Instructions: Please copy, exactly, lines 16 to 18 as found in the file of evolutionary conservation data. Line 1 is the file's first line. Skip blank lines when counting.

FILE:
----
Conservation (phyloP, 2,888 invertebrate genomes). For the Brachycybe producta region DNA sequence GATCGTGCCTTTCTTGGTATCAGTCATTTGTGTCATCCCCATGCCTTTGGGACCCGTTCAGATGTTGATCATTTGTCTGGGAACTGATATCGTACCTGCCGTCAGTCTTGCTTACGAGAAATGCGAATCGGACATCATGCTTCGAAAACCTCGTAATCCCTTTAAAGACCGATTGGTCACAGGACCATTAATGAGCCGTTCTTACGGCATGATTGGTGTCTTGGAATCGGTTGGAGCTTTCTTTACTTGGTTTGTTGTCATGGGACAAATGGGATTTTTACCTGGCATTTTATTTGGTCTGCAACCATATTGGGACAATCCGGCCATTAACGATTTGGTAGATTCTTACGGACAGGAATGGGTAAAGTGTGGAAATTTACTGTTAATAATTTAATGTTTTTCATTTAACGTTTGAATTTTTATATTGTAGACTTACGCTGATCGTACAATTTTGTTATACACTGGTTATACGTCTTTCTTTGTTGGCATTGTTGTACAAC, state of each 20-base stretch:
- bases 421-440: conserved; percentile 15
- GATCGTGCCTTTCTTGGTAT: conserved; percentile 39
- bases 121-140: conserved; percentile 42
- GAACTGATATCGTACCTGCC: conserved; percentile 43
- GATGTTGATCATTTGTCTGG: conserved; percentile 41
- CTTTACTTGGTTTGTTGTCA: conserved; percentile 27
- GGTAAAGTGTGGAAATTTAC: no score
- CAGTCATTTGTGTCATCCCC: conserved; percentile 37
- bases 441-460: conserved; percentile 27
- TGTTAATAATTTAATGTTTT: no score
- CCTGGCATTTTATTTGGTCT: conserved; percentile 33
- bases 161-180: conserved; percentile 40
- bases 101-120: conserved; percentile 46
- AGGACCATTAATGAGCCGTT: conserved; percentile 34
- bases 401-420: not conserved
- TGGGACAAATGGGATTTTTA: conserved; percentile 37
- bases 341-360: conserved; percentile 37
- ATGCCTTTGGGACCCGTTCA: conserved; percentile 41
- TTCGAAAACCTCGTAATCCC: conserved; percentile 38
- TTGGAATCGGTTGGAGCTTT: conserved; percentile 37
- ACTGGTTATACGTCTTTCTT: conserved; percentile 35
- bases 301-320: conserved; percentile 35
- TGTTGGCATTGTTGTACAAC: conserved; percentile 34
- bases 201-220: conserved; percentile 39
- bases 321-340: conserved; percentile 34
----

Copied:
- bases 401-420: not conserved
- TGGGACAAATGGGATTTTTA: conserved; percentile 37
- bases 341-360: conserved; percentile 37